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#166455 - 07/13/07 08:02 AM "uh...what did you say?" Possibly triggering
ttoon Offline
Member
MaleSurvivor

Registered: 06/19/07
Posts: 977
So...I got hearing aids...sigh.

My wife got tired of hearing those particular words over and over, "What? Uh?"

It is very sureal, the sound...and individually cost more than the first car I drove off of the showroom floor. But when I put them in and went outside for the first time...I heard the breeze in the trees.

Funny how a person adapts...to a hearing loss let's say...over the years. I made the mistake of yelling at my father one night at the dinner table when I was thirteen. Well, I wasn't at the dinner table so much as I got up from it, stood back and screamed, "Stop it! Just stop it!" Then ran to my room. You might imagine he followed right after.

The next morning I woke up with blood on my pillow. Ruptured both eardrums. Got me out of school for a week and a half as I recall.

The first time I had them in and was sitting in the kitchen...when the refridgerator came on, I jumped. My wife looked at me and said sarcastically, "Yes, it has always made that noise."

Oddly...I like the quiet when I take them out.

Funny what we get used to, uh? Funny what we accept as acceptable.


Dave



Edited by ttoon (07/14/07 12:45 AM)
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#166565 - 07/13/07 08:34 PM Re: "uh...what did you say?" [Re: ttoon]
roadrunner Offline
Administrator Emeritus
MaleSurvivor

Registered: 05/02/05
Posts: 22045
Loc: Carlisle, PA
Dave,

That's such a cool post on the topic of accepting what we know as reality. I don't have hearing aids or hearing loss, but because of my asthma my ears become blocked easily and have to be cleaned periodically. When I'm fresh from a cleaning I hear so many things that I had gradually lost over the previous months.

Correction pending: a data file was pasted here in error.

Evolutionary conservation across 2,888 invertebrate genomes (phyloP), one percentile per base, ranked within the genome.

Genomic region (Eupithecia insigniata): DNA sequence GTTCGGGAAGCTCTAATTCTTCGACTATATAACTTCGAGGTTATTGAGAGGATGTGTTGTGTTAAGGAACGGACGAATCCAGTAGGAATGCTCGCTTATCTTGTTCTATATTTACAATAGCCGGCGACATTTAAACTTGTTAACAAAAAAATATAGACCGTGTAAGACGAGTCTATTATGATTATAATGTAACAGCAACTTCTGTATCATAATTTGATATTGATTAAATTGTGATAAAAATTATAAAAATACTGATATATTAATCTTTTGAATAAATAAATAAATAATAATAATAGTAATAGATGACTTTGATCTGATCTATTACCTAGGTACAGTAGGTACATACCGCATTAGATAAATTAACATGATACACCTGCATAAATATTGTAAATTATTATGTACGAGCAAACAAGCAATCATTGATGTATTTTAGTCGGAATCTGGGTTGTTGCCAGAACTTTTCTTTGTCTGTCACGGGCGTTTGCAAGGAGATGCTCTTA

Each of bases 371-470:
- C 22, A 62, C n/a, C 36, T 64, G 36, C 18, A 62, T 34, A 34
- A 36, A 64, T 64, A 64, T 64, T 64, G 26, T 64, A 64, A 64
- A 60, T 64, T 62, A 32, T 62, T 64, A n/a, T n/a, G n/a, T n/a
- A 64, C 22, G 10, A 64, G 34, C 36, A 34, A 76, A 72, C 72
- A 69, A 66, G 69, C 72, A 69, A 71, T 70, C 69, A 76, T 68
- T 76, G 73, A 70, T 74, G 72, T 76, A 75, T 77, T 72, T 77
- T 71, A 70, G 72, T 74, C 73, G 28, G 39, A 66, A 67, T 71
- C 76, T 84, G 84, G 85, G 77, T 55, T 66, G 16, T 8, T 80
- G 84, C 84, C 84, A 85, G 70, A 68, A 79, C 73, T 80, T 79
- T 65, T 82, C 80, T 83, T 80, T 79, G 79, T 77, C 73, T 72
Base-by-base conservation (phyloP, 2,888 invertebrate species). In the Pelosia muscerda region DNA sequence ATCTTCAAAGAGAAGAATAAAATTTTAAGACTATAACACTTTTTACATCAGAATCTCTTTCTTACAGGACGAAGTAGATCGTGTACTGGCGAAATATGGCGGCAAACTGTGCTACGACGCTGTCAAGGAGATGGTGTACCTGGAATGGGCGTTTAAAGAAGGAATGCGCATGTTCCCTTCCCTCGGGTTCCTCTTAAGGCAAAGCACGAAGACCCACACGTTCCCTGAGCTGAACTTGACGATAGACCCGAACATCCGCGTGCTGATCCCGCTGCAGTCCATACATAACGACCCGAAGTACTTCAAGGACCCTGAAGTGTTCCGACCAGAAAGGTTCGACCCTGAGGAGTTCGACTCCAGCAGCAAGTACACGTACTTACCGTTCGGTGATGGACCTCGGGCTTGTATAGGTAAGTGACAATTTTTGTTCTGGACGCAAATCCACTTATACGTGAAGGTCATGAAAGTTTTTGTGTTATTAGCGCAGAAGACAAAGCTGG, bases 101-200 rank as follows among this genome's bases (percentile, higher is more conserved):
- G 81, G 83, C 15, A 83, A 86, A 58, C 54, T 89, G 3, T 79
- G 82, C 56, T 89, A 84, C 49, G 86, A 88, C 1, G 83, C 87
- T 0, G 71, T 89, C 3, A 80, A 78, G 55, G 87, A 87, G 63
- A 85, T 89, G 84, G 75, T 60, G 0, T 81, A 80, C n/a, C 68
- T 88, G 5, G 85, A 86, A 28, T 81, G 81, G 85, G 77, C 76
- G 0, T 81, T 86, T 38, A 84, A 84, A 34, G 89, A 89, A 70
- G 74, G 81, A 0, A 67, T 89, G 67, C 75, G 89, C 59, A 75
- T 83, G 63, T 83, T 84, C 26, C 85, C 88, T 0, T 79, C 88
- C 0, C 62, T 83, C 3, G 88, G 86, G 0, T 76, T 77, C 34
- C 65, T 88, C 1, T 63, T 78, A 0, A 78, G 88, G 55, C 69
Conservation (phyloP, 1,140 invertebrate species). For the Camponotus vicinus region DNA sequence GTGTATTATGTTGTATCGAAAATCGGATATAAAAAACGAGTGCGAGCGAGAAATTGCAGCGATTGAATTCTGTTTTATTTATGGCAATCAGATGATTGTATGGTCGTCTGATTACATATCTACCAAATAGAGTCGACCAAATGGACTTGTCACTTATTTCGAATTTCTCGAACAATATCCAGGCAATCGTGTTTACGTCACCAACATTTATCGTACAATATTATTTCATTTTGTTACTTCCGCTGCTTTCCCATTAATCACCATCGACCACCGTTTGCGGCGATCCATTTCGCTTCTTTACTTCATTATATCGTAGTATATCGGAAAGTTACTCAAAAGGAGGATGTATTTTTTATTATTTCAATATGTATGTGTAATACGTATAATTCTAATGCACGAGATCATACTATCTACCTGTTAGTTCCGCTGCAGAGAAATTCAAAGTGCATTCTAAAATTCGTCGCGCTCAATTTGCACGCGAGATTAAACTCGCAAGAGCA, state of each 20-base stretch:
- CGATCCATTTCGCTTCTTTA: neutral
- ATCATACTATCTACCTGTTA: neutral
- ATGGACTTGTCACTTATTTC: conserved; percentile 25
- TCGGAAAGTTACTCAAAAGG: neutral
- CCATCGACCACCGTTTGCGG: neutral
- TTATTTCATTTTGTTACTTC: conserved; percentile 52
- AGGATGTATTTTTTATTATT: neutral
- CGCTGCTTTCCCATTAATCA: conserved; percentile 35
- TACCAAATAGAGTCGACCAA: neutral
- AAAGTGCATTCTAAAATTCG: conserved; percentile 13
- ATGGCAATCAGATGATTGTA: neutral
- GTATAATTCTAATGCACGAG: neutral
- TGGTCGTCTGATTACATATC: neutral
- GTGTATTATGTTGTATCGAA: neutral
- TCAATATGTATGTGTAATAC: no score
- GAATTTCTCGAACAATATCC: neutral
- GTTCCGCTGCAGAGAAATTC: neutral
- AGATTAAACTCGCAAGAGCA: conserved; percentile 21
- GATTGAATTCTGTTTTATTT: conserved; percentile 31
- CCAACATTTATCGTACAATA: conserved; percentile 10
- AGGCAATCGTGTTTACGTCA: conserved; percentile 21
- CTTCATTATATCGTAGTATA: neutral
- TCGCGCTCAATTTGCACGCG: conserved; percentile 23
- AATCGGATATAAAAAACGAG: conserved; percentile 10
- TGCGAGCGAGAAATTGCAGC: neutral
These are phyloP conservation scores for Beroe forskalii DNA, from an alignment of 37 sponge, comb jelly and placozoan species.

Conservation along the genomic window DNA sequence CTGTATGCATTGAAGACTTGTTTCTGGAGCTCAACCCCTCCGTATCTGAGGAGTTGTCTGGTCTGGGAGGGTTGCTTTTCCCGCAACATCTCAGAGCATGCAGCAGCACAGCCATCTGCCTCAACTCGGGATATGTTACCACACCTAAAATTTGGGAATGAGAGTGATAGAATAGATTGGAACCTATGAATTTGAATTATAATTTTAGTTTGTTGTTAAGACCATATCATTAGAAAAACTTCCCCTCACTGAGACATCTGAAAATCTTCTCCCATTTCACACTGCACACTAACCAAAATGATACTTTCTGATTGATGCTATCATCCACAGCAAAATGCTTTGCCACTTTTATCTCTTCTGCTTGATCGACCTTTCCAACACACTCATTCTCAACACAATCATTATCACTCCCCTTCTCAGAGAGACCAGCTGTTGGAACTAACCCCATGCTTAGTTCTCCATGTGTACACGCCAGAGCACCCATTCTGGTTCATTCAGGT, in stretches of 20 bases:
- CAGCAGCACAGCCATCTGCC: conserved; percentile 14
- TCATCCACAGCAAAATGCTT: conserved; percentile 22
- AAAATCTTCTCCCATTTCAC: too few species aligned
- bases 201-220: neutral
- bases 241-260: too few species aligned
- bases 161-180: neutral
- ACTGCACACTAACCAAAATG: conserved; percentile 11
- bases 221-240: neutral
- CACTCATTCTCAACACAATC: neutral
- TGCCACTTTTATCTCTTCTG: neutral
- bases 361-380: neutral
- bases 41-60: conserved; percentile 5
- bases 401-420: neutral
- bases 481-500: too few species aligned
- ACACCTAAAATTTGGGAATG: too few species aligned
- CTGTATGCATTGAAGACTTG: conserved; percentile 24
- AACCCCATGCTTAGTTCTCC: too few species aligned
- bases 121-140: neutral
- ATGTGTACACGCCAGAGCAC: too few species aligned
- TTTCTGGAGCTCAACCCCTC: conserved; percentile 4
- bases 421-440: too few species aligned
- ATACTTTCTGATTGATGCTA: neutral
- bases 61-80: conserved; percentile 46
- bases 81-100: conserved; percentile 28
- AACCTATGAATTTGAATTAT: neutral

I think it's always good to challenge and revisit what we think we know.

Much love,
Larry

_________________________
Nobody living can ever stop me
As I go walking my freedom highway.
Nobody living can make me turn back:
This land was made for you and me.
(Woody Guthrie)

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#166568 - 07/13/07 09:11 PM Re: "uh...what did you say?" [Re: roadrunner]
ttoon Offline
Member
MaleSurvivor

Registered: 06/19/07
Posts: 977
Thanks, Larry,

I'm trying to think of a way to describe the feeling...what do you think?

As what happened changes from who I am to what happened to me...as the experiences take their place along side all the others in my life...witnessing the birh of my daughters, watching them graduate...as I watch the sun come up in the morning and feel connected rather than isolated...what is that feeling?

It would be too easy to say it is like...washing away the years of dirt...more accurate to suggest that chunks have fallen off here or there.

May I ask...because you seem so comfortable with it...I don't have a "before" to go back to...this is what I have always known...when you do have an obvious before and after...is it that "before" that is the goal? Do you see what I'm asking? Did you feel trust "before" and it was changed by the experiences?